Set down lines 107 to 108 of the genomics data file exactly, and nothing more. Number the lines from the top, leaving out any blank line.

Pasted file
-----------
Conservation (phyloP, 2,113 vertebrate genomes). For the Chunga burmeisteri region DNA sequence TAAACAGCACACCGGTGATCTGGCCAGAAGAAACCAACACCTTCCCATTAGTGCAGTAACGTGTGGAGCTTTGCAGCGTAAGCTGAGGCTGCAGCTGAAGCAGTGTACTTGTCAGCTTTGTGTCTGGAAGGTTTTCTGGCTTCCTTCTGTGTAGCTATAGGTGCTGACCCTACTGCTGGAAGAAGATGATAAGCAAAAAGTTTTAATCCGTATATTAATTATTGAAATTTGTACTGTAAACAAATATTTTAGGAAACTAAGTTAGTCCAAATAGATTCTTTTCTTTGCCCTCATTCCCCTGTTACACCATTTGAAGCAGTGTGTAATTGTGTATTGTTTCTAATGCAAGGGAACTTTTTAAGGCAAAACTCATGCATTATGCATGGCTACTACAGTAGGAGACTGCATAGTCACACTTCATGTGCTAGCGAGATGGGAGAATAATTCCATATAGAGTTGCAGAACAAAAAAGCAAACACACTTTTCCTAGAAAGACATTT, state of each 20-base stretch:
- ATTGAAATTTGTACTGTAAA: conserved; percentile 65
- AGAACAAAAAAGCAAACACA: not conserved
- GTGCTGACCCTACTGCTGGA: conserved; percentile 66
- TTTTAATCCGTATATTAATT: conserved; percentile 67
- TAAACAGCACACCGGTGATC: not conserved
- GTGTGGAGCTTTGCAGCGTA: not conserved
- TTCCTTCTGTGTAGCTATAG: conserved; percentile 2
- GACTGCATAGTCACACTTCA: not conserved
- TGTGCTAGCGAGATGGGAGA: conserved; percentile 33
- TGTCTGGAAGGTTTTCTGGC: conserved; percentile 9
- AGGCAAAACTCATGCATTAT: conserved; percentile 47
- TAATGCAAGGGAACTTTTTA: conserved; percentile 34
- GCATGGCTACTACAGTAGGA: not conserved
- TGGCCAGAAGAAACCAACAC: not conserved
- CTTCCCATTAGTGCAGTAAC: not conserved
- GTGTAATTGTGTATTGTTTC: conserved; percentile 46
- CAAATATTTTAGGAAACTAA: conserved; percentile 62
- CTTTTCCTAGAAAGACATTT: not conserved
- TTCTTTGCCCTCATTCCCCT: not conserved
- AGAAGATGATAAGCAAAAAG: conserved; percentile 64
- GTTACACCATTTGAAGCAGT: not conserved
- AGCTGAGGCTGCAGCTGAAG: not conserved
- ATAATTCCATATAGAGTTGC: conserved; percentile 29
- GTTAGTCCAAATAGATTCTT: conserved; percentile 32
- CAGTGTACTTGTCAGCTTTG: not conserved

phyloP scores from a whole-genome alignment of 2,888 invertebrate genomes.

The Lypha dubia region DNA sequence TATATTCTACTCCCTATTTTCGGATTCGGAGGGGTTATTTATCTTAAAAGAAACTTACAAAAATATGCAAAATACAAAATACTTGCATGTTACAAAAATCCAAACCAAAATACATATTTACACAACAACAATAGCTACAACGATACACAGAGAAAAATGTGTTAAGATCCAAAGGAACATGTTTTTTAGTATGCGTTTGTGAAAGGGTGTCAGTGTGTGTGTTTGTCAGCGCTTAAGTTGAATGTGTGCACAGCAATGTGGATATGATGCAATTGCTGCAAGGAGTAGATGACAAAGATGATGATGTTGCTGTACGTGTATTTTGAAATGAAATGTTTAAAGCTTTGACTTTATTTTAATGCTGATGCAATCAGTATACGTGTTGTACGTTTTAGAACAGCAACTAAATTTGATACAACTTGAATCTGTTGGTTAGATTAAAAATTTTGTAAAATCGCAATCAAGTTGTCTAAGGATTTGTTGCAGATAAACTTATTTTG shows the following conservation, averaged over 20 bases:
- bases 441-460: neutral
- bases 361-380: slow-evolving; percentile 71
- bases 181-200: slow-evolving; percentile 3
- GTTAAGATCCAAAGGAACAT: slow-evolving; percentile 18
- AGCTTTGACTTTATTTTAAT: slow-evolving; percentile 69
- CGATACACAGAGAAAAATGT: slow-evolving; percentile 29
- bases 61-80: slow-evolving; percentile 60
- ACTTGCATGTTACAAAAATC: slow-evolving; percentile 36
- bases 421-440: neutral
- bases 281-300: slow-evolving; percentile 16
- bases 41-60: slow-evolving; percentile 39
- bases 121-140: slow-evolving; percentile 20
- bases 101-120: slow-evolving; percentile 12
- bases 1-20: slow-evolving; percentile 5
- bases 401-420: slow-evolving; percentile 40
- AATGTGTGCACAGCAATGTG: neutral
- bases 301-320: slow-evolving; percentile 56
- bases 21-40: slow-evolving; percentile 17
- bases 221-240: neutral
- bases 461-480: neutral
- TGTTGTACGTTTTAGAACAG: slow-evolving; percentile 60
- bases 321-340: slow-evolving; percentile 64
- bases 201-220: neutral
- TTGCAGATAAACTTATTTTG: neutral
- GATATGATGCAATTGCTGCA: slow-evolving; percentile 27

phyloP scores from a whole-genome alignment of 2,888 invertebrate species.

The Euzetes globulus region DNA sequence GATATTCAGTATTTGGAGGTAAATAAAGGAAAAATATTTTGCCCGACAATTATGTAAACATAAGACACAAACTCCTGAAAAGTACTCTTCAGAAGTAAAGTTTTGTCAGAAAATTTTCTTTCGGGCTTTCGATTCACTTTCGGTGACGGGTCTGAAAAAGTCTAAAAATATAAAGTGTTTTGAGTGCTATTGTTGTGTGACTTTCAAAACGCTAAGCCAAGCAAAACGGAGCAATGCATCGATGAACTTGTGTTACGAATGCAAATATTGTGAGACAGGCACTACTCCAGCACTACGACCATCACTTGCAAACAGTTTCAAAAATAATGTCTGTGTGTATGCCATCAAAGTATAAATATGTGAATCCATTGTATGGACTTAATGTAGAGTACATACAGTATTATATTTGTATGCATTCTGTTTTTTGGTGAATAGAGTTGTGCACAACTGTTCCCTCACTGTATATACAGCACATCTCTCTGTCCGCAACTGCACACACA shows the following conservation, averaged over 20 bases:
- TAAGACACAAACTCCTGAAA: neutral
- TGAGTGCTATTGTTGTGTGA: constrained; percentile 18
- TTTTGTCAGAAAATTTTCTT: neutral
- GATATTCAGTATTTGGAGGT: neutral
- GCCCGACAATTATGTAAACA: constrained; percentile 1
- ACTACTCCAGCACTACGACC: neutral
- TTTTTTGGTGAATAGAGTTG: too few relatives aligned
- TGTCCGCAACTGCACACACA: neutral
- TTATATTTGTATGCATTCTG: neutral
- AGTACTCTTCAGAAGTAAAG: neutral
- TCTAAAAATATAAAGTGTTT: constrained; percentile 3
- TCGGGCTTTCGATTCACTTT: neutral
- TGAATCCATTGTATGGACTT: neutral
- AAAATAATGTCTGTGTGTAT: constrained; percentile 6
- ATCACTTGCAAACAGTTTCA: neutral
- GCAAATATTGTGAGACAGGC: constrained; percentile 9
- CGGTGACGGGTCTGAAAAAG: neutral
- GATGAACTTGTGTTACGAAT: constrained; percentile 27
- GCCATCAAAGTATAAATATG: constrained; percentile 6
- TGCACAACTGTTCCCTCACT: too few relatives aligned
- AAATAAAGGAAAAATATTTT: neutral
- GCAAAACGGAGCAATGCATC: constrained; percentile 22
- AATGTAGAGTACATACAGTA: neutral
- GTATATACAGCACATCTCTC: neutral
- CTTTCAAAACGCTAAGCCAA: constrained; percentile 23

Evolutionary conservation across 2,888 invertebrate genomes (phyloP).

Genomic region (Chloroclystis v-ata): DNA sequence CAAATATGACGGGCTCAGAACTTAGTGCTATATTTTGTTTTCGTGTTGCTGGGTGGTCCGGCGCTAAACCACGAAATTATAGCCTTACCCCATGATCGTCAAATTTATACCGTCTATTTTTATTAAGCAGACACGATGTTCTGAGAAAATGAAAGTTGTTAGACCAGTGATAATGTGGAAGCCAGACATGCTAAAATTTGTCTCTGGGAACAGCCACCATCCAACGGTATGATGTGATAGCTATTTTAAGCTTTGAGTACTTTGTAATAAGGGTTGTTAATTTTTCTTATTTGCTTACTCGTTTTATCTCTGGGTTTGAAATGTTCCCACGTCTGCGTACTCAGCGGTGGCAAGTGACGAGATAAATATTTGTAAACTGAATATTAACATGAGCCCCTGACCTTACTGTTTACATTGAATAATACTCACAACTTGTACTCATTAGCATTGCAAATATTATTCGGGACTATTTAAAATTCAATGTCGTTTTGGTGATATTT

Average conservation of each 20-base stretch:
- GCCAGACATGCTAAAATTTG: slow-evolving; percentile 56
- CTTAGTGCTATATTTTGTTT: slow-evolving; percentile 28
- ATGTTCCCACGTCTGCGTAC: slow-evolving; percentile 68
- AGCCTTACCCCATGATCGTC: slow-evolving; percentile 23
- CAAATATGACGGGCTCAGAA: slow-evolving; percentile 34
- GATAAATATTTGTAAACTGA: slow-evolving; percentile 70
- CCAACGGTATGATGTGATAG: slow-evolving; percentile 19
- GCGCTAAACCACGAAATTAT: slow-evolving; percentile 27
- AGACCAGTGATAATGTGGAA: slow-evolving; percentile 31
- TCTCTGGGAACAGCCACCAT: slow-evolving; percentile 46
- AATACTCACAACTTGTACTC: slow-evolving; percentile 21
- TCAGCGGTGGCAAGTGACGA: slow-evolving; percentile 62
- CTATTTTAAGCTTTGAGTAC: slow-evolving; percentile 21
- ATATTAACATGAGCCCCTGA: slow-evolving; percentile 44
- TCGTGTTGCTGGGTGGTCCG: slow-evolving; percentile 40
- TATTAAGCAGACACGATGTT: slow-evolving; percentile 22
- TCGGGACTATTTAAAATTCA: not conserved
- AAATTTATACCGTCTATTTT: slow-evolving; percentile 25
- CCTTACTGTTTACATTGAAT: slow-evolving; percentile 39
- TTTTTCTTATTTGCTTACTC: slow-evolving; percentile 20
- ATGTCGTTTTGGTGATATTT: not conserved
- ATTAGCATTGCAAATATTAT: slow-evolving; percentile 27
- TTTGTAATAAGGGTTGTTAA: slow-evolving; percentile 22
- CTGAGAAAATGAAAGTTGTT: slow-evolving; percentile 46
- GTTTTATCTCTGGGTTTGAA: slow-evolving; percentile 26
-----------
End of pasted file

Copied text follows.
- CTGAGAAAATGAAAGTTGTT: slow-evolving; percentile 46
- GTTTTATCTCTGGGTTTGAA: slow-evolving; percentile 26